During this year’s controversial executive-alliance election, I heard the same remark over and over again — Student Government doesn’t matter anyway, so who cares? The same organization which created SURE Walk and passed a resolution to remove UT’s Jefferson Davis statue is the same organization students belittle for not having any “real” power. While it’s true Student Government doesn’t have as much influence over the university as candidates might advertise during election season, reducing its leaders to college kids play-acting at government encourages an apathy that is especially worrisome in today’s political climate.
Look at March for Our Lives and the Never Again movement. Over a million protesters across the nation joined together in the wake of the Stoneman Douglas shooting to address the epidemic of school shootings in America. Ever since Valentine’s Day, student activists from Stoneman Douglas have capitalized on a critical moment in American history to advocate for greater gun control legislation. Young people in America possess the enormous potential to effect change by calling it as they see it, often unlike leaders in our national government. As put by The Orator’s Candace Baker, “Citizen activism like this sends a message to our lawmakers who might forget the sort of practical change that the public wants.”
And yet, they don’t vote. Young voter turnout for presidential elections in recent decades has never even approached the same levels as other age cohorts, often explained by a lack of confidence in the value of an individual vote and being forced to choose between the lesser of two incompetencies. They don’t think their opinions have any ability to truly change the state of our country, and so they don’t even try. Young people’s attitudes toward politics in America are characterized by cynicism, grounded in the belief of their fundamental inability to actualize their opinions.
One might see electoral apathy in youth on a national scale and want to directly equate it with apathy toward campus elections, but that doesn’t quite fit either. This year’s elections saw enormous turnout compared to prior years, although students didn’t suddenly care about more about Guneez-Hannah or Colton-Mehraz’ platforms. The candidates’ characters themselves came under attack, and naturally people care about how they want to be represented. Of course, the same people who cared enough to vote in one of UT’s more controversial Student Government elections aren’t necessarily the same who disparage the institution and its very existence.
It’s true that apathy toward campus elections is entirely different from those on a larger level. Some UT students are disillusioned by the fact that the governmental institution itself has no power, whereas young voters across America believe that they themselves have no power over influencing who calls the shots in matters of national importance. But what is similar about these two apathies is a notably pessimistic attitude currently crippling the potential of youth in democracy.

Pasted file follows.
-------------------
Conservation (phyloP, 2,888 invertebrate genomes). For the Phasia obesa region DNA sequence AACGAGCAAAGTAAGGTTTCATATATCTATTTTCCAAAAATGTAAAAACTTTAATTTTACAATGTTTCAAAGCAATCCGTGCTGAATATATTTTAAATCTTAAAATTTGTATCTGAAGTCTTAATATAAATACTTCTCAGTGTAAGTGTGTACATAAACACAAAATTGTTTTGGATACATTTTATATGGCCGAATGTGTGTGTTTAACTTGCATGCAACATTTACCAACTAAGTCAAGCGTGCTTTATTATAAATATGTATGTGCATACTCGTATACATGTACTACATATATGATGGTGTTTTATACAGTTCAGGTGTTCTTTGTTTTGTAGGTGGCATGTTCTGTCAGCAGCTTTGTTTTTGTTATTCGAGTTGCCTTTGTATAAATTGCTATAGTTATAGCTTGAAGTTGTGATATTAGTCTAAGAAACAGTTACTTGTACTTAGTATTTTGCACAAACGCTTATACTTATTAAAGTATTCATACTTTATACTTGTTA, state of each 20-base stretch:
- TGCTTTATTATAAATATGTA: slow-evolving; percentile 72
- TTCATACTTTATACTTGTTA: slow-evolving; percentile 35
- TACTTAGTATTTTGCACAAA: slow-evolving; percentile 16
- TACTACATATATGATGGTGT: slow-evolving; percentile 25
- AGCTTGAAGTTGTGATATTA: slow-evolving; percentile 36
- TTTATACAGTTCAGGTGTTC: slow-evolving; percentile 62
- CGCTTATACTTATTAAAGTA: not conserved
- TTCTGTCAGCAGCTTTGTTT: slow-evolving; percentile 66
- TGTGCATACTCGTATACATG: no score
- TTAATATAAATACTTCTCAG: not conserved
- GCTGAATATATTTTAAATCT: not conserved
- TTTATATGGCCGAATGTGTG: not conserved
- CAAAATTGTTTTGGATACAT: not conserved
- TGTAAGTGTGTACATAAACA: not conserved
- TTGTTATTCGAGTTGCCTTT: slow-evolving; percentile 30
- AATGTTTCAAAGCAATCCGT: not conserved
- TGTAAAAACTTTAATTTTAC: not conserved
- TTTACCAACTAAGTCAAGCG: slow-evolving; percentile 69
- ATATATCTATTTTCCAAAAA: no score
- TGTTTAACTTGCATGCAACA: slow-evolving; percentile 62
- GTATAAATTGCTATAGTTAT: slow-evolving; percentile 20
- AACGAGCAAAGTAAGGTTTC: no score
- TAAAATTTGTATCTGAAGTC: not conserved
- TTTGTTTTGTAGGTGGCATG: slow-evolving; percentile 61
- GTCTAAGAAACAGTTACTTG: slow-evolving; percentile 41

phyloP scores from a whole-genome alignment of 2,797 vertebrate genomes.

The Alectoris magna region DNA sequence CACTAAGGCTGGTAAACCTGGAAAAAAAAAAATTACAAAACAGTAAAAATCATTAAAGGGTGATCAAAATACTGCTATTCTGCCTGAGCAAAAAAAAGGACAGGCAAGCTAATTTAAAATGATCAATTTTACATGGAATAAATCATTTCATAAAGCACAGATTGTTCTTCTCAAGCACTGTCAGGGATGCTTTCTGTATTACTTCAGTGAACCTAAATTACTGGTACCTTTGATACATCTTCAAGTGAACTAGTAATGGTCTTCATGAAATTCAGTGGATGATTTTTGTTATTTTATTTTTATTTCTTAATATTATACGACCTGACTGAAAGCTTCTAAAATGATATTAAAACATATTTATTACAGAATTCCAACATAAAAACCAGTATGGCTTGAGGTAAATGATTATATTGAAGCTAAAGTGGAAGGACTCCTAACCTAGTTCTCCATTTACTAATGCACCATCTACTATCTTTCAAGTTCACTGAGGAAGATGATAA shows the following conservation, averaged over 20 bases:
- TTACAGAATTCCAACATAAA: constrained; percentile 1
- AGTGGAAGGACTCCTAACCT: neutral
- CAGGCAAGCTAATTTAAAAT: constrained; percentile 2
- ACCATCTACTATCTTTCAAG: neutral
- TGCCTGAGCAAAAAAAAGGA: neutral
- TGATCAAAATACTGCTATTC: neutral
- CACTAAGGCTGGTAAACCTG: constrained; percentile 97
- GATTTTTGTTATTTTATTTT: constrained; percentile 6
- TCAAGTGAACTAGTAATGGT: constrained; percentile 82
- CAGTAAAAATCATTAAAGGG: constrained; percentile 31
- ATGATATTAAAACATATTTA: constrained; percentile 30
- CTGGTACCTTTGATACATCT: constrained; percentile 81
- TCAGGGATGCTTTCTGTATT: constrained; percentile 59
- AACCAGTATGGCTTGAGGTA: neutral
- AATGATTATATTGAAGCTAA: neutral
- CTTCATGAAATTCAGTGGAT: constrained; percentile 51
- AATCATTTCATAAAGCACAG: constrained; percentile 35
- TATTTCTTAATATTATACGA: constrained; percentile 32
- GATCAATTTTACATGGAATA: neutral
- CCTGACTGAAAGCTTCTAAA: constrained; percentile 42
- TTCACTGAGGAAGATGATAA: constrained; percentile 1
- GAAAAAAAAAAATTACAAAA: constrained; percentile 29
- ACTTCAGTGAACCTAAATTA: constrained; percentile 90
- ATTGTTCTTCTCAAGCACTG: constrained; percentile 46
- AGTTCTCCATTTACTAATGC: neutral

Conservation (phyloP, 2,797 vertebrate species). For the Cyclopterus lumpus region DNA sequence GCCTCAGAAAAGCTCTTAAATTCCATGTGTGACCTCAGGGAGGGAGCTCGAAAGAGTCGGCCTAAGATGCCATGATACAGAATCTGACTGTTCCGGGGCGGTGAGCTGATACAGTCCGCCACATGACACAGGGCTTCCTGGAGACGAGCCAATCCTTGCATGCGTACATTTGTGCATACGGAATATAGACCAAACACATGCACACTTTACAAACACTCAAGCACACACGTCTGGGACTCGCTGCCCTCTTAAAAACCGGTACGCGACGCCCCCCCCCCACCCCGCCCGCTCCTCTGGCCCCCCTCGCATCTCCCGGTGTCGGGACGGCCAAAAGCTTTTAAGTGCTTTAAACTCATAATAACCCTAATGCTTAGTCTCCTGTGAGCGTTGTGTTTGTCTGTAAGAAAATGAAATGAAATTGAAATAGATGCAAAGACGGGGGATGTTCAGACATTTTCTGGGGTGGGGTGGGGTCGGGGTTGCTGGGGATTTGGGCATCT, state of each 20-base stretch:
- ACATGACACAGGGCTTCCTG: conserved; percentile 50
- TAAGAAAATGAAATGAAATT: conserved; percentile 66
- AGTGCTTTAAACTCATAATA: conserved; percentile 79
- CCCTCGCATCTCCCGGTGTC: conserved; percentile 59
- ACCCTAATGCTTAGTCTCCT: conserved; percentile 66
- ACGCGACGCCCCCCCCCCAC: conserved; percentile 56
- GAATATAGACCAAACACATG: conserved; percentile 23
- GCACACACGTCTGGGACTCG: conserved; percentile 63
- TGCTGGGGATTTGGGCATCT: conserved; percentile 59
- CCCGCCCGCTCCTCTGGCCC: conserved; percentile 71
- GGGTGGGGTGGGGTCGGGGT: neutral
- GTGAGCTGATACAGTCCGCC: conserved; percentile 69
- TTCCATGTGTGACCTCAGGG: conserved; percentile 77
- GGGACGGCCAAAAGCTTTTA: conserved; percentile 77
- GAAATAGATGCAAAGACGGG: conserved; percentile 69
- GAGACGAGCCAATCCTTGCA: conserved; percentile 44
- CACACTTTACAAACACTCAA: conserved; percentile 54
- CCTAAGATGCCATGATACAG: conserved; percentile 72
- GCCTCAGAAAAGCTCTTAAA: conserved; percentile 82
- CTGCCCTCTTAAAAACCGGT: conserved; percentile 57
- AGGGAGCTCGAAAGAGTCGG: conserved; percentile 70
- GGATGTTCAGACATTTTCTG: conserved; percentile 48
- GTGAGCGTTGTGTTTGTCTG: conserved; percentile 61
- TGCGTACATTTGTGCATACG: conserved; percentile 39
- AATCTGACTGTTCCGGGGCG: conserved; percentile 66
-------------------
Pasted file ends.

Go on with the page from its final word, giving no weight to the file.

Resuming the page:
In a time in American history when some students are at the vanguard of a national discussion on gun control and the Second Amendment, others are deriding the value of participating in elections to express their opinions on issues which directly affect their everyday lives. We should be encouraging youth to participate in representative democracy at every level, be it on their campus or Pennsylvania Avenue, and not perpetuating the same sort of cynical language that keeps them from voting in larger elections.
You can certainly recognize Student Government has little independent power and still exercise your right to elect local, state, and national leaders. But this demeaning and detracting attitude toward campus representatives — students just like us, who bridge the gap between the student body and the administration — implies there is little point in even attempting to influence university administration. This apathy toward campus politics diminishes the first ingredient in liberal, participatory democracy — concern for one’s self-interest. Who’s to say that same cynicism doesn’t carry over to other elections? And even if it doesn’t, why should it be encouraged?
Those students who chastise UT Student Government for being “useless” should be just as concerned about how they can affect student life through campus elections as they should be about elections in “real” government, especially as it concerns their immediate lives. Even if our Student Government lacks the ability to write legislation that stands on its own, there is meaningful power in concentrating opinion through representation. It’s not the kind of power you expect and acts more indirectly, but quite frankly, universities aren’t liberal democracies.
Expecting Student Government to have that same level of vested power and criticize it when it falls short is unreasonable and undermines what its actual goal is — to communicate the opinions of the student body to the university administration. You can argue it doesn’t do that very well either, but that’s another debate. The conversation we should be having is not whether Student Government is useless and should be disbanded, but rather how we might make it better at what it is meant to do. For now, I can’t help but find the perpetuation of any sort of political apathy to be dangerous, particularly in a time when we ought to avoid it at all costs.